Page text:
One of the most interesting urban planning debates going on in the country right now is happening in Austin, Texas. In 2012, the Austin City Council adopted the Imagine Austin Comprehensive Plan, a three-year effort that established priorities for the city’s growth and development for the next 30 years. Among the priority actions the plan identified were to invest in a compact and connected Austin, to grow and invest in the creative economy, and to develop and maintain household affordability. The next step in implementing the plan is to revise and modernize its zoning regulations. The city is now in the midst of that process, which it has dubbed CodeNEXT.
Austin, of course, is one of the fastest growing cities in the U.S. From 2000 to 2017 the city’s population increased from 657,000 to 950,000, an annual rate of growth of 2.2%. It’s also gained a reputation as a fun place to live and has become a migration magnet for millennials; a Brookings Institution study found that Austin has the second-highest proportion of millennials in its population (27.2%) of the top 100 metro areas. With about 48% of its adult population holding a bachelor’s degree or higher, it also ranks among the nation’s most educated cities, comparable to Boston and Minneapolis.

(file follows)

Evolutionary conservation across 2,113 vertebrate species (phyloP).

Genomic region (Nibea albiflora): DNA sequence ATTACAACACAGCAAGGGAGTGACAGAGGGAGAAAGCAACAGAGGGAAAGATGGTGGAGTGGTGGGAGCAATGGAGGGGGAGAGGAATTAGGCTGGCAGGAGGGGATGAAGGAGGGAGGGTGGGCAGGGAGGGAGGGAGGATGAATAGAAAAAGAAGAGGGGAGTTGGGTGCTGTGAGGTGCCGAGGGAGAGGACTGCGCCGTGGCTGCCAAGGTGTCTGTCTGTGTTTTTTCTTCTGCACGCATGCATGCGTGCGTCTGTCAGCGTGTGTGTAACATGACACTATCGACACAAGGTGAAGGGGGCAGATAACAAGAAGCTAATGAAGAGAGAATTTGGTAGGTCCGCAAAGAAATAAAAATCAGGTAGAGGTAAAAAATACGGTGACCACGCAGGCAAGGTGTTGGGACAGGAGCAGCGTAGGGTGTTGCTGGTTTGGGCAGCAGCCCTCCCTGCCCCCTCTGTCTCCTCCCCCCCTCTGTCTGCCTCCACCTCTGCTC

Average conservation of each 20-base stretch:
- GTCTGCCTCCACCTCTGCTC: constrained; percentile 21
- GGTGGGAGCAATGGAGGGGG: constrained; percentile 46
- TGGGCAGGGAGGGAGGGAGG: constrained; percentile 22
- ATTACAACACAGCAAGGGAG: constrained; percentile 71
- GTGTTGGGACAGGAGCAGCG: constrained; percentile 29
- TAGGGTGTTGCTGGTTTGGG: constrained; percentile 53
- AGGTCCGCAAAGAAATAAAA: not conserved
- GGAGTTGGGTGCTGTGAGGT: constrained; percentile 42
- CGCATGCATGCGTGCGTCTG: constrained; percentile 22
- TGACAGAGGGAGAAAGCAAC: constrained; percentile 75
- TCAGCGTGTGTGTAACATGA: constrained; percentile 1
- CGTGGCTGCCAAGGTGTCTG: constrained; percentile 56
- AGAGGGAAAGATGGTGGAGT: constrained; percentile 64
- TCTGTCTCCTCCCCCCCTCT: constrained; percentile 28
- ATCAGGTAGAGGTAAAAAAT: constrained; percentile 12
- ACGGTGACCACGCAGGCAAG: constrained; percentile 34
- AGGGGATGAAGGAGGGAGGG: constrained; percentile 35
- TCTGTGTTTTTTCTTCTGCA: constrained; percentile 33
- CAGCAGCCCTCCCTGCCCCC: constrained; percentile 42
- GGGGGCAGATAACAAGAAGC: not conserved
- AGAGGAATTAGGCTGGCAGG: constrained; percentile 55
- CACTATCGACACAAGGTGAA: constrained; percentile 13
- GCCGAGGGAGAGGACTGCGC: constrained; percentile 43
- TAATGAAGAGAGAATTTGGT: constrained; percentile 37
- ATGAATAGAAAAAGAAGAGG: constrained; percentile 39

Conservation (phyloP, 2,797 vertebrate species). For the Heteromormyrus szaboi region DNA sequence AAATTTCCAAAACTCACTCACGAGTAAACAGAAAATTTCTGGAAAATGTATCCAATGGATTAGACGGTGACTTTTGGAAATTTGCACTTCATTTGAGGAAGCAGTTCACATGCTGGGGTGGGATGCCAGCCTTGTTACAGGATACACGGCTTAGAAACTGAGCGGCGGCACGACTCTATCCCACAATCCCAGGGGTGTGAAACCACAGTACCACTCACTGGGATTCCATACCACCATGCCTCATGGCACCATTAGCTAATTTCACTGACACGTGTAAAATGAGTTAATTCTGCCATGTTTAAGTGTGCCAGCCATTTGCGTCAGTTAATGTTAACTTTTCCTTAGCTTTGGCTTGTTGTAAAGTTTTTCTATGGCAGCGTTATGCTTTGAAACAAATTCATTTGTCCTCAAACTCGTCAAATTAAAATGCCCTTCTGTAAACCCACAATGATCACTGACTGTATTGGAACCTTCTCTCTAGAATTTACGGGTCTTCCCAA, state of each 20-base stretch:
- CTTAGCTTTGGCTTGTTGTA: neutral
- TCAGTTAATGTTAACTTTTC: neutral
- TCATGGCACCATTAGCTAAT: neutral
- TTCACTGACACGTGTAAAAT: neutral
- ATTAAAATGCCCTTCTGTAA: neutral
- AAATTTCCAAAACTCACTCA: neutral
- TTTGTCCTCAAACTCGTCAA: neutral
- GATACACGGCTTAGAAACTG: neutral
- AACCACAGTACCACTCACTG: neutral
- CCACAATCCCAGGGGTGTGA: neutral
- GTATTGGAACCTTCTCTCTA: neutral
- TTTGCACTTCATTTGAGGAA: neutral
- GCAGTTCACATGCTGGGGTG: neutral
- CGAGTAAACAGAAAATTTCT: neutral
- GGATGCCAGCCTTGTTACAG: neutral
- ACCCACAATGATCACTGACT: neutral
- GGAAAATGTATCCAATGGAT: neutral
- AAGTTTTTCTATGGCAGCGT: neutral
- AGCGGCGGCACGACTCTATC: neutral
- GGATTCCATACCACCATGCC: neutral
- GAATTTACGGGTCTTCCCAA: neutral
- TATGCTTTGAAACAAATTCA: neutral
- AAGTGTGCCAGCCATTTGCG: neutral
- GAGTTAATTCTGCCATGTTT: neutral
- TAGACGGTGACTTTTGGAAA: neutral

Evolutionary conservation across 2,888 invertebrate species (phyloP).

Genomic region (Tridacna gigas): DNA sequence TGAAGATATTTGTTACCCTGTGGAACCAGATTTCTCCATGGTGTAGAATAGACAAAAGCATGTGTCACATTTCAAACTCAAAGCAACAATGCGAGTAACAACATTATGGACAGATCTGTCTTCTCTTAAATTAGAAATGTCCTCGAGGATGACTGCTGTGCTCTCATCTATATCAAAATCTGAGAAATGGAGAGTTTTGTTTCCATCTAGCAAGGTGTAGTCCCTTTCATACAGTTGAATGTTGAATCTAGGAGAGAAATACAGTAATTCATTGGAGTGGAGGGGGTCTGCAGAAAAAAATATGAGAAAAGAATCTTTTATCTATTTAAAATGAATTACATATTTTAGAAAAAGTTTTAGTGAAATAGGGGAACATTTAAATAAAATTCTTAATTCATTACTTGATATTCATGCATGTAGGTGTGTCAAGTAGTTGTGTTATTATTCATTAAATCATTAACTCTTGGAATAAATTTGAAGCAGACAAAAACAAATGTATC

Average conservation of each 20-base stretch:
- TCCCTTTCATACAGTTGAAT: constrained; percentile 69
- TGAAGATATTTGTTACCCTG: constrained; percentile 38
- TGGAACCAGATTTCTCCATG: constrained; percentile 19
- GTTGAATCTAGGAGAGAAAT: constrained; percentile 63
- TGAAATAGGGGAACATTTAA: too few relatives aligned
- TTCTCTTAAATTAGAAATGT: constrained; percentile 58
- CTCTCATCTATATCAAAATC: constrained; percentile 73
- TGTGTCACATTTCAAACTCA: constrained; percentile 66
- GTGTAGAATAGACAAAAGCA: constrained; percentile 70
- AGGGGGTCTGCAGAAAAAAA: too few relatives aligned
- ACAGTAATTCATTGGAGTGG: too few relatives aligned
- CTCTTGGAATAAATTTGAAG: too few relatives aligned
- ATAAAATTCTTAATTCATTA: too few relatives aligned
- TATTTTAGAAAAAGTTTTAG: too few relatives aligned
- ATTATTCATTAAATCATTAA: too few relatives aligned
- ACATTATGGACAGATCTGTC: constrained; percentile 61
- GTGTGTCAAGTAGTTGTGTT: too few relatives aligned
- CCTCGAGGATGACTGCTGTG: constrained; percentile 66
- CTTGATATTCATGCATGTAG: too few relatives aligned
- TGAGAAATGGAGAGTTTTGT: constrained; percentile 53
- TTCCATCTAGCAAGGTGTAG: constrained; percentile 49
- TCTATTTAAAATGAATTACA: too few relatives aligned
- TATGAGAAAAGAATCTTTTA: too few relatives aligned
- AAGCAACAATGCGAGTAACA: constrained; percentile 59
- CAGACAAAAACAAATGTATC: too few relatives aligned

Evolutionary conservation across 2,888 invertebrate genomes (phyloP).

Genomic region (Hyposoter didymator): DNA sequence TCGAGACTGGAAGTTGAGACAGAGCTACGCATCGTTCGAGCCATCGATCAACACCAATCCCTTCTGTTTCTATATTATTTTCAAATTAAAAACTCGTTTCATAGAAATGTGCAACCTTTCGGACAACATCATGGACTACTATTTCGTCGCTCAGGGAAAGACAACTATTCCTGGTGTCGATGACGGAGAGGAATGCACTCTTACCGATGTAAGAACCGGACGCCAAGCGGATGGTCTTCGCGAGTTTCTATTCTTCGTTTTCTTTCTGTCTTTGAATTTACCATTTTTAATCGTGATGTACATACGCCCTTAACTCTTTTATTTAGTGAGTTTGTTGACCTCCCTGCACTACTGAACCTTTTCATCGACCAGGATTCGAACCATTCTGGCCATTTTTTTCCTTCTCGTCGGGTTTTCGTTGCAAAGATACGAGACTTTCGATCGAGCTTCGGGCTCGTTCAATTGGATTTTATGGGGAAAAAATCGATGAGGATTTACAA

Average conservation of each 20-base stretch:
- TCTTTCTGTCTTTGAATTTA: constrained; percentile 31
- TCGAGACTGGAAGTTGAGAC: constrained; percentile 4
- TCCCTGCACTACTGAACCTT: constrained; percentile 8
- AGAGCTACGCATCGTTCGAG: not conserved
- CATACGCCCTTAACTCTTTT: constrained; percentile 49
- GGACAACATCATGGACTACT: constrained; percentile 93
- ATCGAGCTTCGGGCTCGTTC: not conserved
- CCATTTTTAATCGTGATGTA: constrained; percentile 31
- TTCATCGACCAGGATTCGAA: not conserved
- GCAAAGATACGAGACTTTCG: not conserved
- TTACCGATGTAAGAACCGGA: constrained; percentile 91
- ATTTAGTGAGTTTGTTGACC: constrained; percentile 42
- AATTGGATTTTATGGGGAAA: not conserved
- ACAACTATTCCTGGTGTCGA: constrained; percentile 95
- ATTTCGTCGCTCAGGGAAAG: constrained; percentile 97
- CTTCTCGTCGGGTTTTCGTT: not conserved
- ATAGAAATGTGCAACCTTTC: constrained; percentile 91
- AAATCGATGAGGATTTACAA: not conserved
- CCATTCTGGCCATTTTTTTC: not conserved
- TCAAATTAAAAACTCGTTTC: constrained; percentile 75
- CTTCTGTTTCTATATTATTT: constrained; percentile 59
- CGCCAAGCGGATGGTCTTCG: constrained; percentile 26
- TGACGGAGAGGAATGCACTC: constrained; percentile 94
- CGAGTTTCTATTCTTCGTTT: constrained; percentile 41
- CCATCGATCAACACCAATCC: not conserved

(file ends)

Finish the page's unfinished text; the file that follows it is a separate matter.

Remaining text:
Not surprisingly, Austin’s economic prosperity has entailed some costs. In particular, during this century it has had one of the fastest rates of housing price increase in the country. According to the Freddie Mac House Price Index, home prices in Austin have increased at about a 5.0% average annual rate since 2000, which is on a par with the Fresno, Salt Lake City and Washington D.C. metro areas. Since much of the city and the surrounding areas are zoned for single-family homes, growth has mostly taken the form of low-density sprawl. The developed land area of the metro area increased from just 53 square miles in 1970 to 372 square miles in 2016.